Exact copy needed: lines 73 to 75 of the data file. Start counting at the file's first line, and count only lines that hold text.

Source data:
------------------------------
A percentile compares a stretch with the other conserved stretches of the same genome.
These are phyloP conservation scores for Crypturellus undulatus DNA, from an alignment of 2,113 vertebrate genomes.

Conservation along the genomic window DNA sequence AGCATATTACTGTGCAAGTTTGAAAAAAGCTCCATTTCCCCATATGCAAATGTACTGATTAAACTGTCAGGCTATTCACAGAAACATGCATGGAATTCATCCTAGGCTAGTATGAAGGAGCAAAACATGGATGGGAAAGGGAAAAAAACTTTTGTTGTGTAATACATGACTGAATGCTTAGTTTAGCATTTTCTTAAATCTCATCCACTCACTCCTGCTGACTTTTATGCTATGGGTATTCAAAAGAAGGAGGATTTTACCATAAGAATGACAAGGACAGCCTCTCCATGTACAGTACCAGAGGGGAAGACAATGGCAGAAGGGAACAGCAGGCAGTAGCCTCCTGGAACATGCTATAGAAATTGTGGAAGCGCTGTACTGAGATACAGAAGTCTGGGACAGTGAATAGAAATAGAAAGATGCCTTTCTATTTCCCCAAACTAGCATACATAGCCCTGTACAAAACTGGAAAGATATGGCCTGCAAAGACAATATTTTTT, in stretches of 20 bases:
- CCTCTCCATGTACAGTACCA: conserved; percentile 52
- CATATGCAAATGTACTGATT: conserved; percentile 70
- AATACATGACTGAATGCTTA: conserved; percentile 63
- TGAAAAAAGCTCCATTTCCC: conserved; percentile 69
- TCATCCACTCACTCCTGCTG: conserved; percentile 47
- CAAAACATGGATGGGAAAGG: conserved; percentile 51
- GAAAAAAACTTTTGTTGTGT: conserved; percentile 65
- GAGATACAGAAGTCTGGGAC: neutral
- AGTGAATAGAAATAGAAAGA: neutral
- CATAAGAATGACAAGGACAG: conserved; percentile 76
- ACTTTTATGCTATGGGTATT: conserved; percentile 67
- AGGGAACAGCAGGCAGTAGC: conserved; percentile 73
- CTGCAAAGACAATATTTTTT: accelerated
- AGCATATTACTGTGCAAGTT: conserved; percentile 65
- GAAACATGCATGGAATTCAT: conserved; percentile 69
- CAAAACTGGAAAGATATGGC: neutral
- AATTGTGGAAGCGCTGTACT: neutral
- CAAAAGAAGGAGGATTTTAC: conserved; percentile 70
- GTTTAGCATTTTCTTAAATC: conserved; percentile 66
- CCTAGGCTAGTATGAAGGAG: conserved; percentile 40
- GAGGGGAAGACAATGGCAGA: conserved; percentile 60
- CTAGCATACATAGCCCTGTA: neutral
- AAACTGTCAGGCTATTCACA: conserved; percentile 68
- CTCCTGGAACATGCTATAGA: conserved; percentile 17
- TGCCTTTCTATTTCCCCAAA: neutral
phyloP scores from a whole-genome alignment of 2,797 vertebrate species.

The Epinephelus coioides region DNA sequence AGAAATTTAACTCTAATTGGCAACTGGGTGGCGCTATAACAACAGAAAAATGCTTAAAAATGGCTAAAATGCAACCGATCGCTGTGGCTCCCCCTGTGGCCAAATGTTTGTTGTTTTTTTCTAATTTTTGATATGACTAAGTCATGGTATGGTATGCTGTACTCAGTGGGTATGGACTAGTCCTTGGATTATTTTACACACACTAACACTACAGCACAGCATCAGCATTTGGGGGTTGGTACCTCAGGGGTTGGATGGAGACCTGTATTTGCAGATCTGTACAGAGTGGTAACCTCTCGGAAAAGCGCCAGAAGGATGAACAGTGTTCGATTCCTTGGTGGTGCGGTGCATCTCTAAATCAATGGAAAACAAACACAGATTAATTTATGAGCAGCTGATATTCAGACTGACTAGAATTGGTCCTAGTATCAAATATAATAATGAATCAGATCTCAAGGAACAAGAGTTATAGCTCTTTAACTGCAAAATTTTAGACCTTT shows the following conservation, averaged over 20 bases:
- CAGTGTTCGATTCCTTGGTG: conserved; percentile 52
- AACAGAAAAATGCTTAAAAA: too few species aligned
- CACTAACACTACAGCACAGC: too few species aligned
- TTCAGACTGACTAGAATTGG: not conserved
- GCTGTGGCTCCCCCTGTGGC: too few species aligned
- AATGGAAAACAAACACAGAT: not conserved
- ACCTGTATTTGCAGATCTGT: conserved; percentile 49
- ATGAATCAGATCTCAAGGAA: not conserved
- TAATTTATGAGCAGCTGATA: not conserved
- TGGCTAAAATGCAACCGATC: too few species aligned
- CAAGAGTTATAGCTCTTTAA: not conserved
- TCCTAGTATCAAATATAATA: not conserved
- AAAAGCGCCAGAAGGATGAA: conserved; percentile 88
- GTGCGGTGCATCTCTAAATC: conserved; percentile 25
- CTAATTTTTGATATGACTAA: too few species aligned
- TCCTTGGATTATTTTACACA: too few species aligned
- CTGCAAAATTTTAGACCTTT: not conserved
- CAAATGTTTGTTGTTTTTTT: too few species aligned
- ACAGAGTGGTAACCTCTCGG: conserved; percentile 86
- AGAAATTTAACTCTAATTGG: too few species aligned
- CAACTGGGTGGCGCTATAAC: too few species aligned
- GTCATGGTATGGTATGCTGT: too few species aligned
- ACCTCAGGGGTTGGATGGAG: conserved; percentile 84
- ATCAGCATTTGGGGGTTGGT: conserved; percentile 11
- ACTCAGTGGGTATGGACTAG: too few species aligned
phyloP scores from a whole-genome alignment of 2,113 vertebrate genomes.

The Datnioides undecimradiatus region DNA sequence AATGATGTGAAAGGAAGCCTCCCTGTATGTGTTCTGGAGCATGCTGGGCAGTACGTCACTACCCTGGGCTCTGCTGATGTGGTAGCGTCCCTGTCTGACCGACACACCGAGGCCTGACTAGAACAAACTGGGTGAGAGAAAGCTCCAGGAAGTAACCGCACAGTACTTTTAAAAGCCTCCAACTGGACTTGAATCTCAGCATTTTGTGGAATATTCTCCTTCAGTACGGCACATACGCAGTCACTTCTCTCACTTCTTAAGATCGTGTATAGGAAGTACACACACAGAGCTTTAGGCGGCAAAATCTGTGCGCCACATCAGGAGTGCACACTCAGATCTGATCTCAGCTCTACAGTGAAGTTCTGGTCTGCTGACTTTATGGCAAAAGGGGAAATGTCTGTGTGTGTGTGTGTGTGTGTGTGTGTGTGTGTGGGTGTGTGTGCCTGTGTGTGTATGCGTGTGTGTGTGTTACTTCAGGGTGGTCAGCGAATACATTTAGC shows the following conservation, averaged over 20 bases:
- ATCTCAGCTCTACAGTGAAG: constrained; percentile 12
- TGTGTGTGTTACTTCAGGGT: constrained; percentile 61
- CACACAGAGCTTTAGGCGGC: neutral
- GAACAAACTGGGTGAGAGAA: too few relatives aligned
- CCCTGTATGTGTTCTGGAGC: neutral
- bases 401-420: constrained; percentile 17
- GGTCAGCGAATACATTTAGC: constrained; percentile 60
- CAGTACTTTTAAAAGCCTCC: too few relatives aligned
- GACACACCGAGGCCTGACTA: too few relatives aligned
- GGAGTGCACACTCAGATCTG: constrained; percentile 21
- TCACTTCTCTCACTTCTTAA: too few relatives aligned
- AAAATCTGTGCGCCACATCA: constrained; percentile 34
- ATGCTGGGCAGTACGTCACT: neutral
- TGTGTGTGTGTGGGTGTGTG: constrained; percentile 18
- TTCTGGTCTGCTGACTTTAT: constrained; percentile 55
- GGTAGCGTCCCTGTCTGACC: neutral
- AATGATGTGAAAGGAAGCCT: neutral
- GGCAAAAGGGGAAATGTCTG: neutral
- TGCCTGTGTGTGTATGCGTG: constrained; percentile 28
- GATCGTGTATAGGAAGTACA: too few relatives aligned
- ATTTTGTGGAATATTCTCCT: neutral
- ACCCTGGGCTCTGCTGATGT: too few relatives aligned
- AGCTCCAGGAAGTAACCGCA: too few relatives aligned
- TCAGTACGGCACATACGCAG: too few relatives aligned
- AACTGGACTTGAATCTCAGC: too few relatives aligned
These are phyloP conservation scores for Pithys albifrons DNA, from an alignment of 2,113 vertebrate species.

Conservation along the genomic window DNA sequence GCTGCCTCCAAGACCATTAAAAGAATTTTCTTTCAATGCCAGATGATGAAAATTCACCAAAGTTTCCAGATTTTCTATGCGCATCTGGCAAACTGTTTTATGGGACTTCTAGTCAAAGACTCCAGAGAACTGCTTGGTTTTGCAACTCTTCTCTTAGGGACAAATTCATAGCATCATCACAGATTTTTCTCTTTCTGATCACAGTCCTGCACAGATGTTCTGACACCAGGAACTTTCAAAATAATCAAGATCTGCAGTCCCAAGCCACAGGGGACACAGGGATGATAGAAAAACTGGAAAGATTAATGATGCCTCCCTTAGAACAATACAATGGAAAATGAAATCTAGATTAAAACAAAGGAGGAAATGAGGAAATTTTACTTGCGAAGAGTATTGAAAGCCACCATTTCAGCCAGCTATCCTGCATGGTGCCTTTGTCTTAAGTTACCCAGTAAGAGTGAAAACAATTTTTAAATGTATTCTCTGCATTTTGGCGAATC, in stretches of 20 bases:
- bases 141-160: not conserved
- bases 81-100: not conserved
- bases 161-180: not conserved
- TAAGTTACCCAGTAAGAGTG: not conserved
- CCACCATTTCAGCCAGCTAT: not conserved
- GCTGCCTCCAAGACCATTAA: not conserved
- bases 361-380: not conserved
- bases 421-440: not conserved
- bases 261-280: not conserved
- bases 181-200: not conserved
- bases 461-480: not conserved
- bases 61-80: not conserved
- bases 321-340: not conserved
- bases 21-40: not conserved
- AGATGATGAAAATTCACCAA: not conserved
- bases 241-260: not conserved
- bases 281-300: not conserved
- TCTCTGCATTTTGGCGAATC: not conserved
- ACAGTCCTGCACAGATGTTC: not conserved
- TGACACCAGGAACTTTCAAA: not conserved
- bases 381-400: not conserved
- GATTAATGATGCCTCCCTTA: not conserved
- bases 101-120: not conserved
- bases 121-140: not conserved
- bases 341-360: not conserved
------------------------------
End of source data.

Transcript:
- GGTAGCGTCCCTGTCTGACC: neutral
- AATGATGTGAAAGGAAGCCT: neutral
- GGCAAAAGGGGAAATGTCTG: neutral